The arpa jarocha is a harp from Veracruz, Mexico. It is one of the main instruments in a conjunto jarocho, a type of Mexican folk ensemble and is most associated with performing sones jarochos, a musical style that blends Spanish and African-influenced rhythms. The arpa is typically heard providing the main melodies, while instruments such as the jarana guitar and the requinto provide basic rhythms or counter-melodies.
The arpa jarocha was originally seen in Michaocàn, Jalisco, Southern Veracruz, and the highest part of the Chiapas where it was played by the Chamula Indians. Now it can be found in Mexico City, Tijuana, and Southern California. 
It is a wooden harp with 32-36 strings tuned diatonically over five octaves. The performer plays a bass line on the low strings with one hand and supplies arpeggiated melodies on the higher strings with the other hand. The top of the soundbox on this instrument arches outward, due to the tension of the strings. Unlike other Mexican harps, the arpa jarocha has its sound holes located on the back of the sound box instead of on the front. In Michoacàn, the harps have a large sound box and while one player plucks the strings, another player will use the sound board like a drum. The Chamula Indians' harp was much smaller with a wide section of mid-range strings missing; most harps have bass strings and high strings, so this particular harp would have many of the middle stings absent.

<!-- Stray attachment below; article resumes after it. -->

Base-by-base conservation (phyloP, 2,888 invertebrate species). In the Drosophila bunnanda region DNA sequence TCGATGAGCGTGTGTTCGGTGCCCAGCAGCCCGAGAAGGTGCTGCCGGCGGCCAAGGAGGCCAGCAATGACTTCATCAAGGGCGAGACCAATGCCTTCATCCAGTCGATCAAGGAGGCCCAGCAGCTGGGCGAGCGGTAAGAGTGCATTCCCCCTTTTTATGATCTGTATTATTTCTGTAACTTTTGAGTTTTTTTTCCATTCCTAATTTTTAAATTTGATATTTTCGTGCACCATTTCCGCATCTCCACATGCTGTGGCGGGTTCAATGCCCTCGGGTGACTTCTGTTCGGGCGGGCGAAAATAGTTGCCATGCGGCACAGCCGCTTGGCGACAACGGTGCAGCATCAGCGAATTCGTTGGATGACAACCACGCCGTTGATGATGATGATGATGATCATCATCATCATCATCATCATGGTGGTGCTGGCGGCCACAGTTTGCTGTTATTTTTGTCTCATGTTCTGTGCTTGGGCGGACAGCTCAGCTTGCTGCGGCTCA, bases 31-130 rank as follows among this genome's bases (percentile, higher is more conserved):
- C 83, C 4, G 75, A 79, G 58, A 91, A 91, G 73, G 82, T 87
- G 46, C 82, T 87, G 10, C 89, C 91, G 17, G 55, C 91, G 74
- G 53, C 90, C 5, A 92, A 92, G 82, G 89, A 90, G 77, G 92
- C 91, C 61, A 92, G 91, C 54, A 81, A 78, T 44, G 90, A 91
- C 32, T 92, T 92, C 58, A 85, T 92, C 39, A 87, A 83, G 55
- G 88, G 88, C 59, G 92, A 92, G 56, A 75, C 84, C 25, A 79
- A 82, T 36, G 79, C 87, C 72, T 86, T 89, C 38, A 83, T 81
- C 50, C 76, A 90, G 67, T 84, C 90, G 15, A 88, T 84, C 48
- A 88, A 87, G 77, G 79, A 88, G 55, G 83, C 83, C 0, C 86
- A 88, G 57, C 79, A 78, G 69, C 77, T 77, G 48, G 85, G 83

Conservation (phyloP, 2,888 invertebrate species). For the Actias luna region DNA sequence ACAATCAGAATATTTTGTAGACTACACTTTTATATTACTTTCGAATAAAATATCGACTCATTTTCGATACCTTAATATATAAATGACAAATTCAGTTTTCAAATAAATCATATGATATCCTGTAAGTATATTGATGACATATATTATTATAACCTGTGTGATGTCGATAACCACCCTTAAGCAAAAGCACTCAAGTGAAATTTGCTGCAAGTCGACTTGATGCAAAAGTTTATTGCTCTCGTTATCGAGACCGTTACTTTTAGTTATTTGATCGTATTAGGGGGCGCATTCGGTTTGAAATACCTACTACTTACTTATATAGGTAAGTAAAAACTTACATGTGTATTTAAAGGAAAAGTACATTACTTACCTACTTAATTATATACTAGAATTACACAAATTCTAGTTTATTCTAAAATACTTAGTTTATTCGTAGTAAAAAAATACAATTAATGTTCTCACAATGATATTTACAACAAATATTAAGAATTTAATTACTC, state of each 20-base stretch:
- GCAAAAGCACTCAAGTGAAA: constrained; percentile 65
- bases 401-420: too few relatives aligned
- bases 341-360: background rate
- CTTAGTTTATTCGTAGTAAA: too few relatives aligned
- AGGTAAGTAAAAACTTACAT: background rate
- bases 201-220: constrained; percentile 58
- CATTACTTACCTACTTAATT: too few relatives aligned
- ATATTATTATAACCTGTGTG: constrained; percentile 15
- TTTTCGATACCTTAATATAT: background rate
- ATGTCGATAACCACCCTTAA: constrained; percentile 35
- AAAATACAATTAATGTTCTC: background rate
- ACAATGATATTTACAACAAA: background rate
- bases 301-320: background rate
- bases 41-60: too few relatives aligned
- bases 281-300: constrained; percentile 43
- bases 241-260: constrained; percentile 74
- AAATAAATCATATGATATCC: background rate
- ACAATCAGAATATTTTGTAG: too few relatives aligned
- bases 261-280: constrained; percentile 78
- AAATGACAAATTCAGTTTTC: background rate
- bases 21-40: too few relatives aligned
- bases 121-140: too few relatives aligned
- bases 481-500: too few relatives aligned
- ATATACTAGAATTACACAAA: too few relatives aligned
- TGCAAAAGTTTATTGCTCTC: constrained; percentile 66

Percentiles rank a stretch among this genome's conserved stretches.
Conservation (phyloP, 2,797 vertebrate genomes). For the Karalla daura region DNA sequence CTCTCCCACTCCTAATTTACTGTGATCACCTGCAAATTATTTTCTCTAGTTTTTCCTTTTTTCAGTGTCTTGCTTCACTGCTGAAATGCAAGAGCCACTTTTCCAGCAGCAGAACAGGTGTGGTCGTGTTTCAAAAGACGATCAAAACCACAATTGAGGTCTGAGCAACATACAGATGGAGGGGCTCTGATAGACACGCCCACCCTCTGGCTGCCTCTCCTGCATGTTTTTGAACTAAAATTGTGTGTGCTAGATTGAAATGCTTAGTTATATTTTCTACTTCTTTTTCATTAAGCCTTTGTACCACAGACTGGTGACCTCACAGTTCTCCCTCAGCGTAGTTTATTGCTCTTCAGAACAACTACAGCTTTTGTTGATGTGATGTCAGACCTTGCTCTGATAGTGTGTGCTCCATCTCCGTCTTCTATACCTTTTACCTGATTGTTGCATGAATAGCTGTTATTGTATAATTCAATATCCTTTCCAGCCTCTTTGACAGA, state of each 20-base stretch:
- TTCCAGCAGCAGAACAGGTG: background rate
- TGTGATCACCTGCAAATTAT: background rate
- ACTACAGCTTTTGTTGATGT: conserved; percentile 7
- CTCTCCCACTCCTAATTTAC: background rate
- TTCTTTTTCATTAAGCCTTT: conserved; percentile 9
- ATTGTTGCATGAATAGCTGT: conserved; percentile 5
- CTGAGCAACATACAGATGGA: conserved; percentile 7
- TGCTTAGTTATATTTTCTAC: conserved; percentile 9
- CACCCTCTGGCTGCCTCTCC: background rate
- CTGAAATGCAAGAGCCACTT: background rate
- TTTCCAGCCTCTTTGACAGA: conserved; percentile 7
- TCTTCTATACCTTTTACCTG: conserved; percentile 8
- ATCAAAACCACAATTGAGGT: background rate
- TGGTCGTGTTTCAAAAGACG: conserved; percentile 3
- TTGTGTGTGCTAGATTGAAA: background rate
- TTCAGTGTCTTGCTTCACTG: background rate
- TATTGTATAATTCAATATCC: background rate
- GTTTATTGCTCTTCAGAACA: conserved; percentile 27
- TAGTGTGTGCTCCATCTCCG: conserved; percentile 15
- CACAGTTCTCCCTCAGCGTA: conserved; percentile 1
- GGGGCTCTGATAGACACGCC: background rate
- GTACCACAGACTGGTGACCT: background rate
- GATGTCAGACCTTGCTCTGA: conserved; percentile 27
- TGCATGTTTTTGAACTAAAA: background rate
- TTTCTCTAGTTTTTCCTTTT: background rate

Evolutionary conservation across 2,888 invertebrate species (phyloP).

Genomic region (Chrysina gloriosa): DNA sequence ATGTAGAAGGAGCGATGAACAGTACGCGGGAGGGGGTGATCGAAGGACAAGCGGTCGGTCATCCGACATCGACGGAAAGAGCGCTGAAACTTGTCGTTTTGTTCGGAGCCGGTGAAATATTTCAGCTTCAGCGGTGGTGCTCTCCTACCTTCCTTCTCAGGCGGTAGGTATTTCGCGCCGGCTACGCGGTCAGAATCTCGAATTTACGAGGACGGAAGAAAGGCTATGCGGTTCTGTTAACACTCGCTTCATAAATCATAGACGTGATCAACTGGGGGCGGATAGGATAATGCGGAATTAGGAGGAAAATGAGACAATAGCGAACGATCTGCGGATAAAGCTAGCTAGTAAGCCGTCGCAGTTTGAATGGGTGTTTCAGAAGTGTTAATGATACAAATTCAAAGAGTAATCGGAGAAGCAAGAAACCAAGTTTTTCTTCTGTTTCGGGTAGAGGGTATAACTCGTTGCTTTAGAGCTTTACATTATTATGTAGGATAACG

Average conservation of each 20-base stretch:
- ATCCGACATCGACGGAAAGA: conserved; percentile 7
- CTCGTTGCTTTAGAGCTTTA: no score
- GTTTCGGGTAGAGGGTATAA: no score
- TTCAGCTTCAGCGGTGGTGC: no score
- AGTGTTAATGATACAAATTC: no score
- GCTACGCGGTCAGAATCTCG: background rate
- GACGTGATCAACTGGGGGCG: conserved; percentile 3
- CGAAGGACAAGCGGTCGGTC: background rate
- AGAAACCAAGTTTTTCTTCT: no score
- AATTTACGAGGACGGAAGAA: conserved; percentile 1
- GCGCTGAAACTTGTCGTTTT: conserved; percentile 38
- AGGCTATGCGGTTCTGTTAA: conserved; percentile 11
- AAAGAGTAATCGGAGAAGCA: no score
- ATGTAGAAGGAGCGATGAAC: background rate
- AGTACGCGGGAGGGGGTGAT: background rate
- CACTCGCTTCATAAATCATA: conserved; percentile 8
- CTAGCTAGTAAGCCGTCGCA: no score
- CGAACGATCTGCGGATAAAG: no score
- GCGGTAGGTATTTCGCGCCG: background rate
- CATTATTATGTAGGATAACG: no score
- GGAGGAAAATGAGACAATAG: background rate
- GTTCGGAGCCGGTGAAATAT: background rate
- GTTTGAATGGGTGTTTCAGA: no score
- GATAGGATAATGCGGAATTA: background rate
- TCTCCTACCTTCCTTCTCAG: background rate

^ abcCourteau, Mona-Lyn and Daniel Sheehy (2003). "Part III Musical Instruments: 13. Stringed Instruments: Harp.". In John Shepherd, et al. Continuum Encyclopedia Of Popular Music Of The World. Vol. 2. Bloomsbury Academic. pp. 427–437. ISBN9780826463227.